“Can ‘people over profits’ become a reality in Greece?”

This is the full transcript of my podcast interview with John Milios; it appeared earlier this week in Jacobin. John is a prominent figure within Syriza; he was the party’s chief economic advisor until earlier this year and is also a member of the party’s central committee, one of the 109 who signed a letter last week opposing the new memorandum.

Here, he discusses Greek Prime Minister Alexis Tsipras’s decision to hold the July 5 referendum, the anti-austerity course not taken by Syriza, and how the slogan “people over profits” can become a concrete reality in Greece.

Michal Rozworski: What is the situation one week after the memorandum was agreed to and two weeks after the referendum?

John Milios: When the referendum was proclaimed, we saw an election campaign that had class and social characteristics. There were two “Greeces” fighting each other. On one side, you had roughly the poor, wage-earners, the unemployed, and the small entrepreneurs, while on the other you had the capitalists, the managerial class, the higher ranks of the state, and so on agitating for Yes.

Ultimately, a broad coalition of the social majority saw the referendum as a chance to express their commitment not to continue with austerity and neoliberalism. All this happened in a situation of fear and terror arising due to the European Central Bank’s choice to not extend Emergency Liquidity Assistance (ELA) to the Greek banks. A lot of people saw this as a scare tactic and started withdrawing money. Ultimately, it led to a bank holiday. (more…)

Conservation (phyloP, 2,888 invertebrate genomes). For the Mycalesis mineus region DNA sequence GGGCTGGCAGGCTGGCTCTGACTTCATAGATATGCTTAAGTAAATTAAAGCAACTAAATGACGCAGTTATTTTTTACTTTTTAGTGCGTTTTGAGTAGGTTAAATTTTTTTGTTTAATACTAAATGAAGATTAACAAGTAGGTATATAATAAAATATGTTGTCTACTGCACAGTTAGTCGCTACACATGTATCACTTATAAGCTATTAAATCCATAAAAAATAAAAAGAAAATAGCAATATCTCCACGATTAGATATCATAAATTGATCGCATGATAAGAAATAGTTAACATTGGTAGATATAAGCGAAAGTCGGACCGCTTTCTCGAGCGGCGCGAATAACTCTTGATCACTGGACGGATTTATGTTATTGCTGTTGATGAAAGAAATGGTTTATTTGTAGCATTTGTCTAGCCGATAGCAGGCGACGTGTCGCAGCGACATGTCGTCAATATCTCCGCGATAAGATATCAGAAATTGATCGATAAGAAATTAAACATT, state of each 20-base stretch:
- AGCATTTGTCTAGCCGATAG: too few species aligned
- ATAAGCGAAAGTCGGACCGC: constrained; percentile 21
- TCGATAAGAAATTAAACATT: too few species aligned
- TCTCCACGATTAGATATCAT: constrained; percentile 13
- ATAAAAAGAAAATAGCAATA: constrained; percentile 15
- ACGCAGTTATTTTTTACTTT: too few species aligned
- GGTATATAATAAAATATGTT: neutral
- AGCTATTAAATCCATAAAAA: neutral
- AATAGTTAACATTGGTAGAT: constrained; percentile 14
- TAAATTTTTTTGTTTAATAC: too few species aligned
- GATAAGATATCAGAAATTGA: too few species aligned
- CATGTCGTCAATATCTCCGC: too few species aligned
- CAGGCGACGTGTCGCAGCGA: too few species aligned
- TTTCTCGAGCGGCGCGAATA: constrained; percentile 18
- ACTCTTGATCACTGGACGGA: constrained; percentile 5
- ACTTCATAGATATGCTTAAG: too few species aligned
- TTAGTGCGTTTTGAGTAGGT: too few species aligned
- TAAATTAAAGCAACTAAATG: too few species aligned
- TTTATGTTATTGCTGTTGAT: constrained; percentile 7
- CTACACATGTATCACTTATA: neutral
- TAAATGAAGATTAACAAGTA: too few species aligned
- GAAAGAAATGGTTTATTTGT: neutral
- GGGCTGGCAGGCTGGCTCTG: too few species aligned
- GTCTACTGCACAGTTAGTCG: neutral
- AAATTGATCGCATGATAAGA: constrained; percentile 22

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JW Mason on business not investing, still disgorging the cash

This week’s podcast is a bit more economics-focused than usual but gets at the heart of what’s going on in the global economy where interest rates are near, at, or even below zero, but where investment, growth, wages and employment continue to suffer. My one guest, who joins me for a feature-length interview, is J. W. Mason. J. W. teaches economics at John Jay College, City University of New York, blogs at The Slack Wire and is a fellow at the Roosevelt Institute. It’s for the Roosevelt Institute that he wrote a recent working paper, “Disgorge the Cash: The Disconnect between Corporate Borrowing and Investment”, that is the subject of our conversation. In short, the paper traces how, as a result of the shareholder revolution, firms today invest far less, even when borrowing conditions are better than ever, serving instead largely as ATMs for owners happily pumping out cash. This shift has big implications not only for economic policy, but for our understanding of today’s capitalism.

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Creditors enabling rapprochement within Syriza?

I’m starting to cautiously think that the Varoufakis and Lapavitsas “approaches” to the crisis might end up not too far away from each other even though the strategic direction they have advocated is very different. The situation, especially after today’s hardening of the creditors’ stance at the Eurogroup, may simply force it. The other option is that this is the intense posturing phase just before a bridging agreement, in which case the following would be less applicable for the time being. Like Paul Krugman, however, I’m inclined to think that the EU is serious in possibly forcing a crisis — with creditors and “Northerners” having the upper hand in the camp facing Greece.